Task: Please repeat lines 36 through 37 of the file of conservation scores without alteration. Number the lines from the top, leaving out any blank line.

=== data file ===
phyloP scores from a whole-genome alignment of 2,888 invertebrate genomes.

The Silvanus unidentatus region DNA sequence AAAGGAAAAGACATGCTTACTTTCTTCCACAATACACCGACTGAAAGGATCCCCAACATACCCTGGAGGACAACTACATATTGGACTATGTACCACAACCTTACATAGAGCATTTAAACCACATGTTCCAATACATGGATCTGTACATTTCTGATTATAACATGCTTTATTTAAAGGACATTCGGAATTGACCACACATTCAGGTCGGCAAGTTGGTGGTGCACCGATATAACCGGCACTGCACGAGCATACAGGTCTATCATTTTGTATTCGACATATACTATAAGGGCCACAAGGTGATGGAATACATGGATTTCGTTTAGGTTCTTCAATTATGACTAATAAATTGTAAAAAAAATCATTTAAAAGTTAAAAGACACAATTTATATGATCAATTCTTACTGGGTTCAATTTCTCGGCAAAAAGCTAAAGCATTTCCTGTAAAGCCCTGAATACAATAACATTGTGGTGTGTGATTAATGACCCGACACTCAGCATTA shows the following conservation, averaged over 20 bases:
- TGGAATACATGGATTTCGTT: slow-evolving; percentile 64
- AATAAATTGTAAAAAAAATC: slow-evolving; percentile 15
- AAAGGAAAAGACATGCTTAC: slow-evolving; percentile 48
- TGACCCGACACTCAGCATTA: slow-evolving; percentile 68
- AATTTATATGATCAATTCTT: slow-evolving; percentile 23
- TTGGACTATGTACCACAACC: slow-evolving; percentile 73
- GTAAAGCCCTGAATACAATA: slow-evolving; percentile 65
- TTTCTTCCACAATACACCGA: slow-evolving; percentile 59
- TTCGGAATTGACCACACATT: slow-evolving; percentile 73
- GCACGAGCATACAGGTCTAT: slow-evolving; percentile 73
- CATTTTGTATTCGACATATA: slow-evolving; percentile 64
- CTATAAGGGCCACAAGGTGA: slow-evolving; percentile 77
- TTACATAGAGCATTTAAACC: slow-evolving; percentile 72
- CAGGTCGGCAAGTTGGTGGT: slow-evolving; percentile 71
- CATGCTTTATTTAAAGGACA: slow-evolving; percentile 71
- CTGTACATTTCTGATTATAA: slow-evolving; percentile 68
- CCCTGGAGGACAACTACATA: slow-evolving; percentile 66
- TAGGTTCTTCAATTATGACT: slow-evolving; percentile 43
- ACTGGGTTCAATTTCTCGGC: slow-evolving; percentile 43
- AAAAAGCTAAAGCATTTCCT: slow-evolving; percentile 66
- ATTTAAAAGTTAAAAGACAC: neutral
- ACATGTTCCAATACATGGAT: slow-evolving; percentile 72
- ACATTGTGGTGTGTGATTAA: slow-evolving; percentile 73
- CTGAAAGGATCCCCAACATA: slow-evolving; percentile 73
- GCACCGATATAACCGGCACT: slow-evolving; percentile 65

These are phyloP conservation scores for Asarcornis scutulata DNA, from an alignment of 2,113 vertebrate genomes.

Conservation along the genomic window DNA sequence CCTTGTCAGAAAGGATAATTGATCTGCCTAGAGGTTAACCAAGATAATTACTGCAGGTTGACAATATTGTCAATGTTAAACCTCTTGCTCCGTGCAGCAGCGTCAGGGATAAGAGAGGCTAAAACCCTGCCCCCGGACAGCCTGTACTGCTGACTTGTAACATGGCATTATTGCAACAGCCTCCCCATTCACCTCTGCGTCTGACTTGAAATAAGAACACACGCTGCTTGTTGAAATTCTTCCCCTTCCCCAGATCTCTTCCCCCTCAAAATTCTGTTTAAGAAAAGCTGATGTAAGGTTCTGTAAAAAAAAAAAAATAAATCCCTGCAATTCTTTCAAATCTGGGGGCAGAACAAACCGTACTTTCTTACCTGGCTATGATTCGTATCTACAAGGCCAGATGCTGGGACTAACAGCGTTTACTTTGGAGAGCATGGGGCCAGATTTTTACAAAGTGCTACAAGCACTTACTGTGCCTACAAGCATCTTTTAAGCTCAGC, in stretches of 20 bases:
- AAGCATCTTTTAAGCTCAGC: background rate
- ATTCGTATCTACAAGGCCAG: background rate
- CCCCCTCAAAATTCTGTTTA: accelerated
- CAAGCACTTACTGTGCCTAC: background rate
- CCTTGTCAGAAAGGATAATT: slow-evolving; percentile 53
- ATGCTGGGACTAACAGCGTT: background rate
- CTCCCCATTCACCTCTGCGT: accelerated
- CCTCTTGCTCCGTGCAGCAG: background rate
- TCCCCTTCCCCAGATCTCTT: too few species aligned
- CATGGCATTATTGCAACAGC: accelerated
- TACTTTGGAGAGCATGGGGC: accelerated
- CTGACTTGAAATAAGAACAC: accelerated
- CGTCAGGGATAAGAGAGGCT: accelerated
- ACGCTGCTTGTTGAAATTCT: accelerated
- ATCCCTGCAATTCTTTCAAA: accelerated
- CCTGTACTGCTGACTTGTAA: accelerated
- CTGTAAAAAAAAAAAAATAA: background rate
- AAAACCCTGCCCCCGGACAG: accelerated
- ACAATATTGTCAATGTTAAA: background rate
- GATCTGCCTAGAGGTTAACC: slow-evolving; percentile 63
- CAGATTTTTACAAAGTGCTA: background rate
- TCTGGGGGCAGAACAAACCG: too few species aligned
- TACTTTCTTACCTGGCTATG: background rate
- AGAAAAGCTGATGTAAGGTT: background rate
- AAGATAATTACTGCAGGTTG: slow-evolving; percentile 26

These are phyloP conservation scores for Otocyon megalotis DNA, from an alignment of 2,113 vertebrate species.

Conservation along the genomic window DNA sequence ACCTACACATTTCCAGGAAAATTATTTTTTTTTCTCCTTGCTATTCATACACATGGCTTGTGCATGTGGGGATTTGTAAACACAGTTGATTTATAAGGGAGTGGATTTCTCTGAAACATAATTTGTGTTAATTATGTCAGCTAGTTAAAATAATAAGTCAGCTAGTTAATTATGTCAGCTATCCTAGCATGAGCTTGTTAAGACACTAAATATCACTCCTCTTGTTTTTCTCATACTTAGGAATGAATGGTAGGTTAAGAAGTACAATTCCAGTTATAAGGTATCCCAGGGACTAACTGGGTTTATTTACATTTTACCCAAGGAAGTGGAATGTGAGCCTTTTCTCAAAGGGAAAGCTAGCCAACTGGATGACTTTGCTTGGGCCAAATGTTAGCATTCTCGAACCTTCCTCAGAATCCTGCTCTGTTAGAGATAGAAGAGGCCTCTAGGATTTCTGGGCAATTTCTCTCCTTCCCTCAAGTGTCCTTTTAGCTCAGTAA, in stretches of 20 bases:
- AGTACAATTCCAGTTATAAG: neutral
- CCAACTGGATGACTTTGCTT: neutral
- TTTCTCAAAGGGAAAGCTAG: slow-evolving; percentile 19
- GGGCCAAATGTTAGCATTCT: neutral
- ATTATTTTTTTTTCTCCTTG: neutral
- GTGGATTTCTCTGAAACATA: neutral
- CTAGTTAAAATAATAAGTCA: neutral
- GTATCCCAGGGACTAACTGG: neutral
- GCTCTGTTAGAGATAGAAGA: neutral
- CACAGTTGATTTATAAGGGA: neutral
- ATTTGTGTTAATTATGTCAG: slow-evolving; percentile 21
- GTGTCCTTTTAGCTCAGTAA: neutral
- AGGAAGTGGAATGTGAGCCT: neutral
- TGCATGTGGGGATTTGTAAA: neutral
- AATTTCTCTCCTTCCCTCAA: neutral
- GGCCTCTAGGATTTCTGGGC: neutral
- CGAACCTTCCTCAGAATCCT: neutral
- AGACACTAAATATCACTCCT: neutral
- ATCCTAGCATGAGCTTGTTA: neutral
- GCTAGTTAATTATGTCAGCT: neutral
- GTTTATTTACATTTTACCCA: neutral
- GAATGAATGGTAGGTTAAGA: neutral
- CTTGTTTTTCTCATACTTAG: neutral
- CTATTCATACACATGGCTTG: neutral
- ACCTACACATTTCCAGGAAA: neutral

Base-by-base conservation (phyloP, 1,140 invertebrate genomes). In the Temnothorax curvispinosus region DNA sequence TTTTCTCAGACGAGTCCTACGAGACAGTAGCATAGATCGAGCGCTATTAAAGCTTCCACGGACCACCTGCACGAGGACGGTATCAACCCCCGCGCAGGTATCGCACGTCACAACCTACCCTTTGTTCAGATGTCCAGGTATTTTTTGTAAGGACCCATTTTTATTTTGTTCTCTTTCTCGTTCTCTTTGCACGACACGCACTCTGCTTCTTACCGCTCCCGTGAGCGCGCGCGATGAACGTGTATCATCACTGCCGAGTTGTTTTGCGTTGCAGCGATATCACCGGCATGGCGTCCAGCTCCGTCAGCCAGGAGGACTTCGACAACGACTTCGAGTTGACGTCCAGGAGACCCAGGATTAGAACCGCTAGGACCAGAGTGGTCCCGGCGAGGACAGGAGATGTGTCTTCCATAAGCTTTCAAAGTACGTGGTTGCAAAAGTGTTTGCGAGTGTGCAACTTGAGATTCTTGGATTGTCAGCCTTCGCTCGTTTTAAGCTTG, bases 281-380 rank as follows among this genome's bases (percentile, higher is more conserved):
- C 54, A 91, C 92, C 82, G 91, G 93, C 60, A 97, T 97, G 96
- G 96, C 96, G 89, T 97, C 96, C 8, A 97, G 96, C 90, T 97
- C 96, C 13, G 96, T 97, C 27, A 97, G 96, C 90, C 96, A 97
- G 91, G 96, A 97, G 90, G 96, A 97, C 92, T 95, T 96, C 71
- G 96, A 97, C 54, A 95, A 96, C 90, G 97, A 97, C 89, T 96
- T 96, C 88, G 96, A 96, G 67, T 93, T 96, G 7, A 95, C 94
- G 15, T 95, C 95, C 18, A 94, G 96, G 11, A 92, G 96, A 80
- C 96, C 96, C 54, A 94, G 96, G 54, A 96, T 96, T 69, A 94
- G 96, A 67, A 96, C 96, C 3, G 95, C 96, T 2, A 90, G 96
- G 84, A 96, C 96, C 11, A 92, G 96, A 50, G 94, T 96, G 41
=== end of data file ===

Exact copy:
- CTCCCCATTCACCTCTGCGT: accelerated
- CCTCTTGCTCCGTGCAGCAG: background rate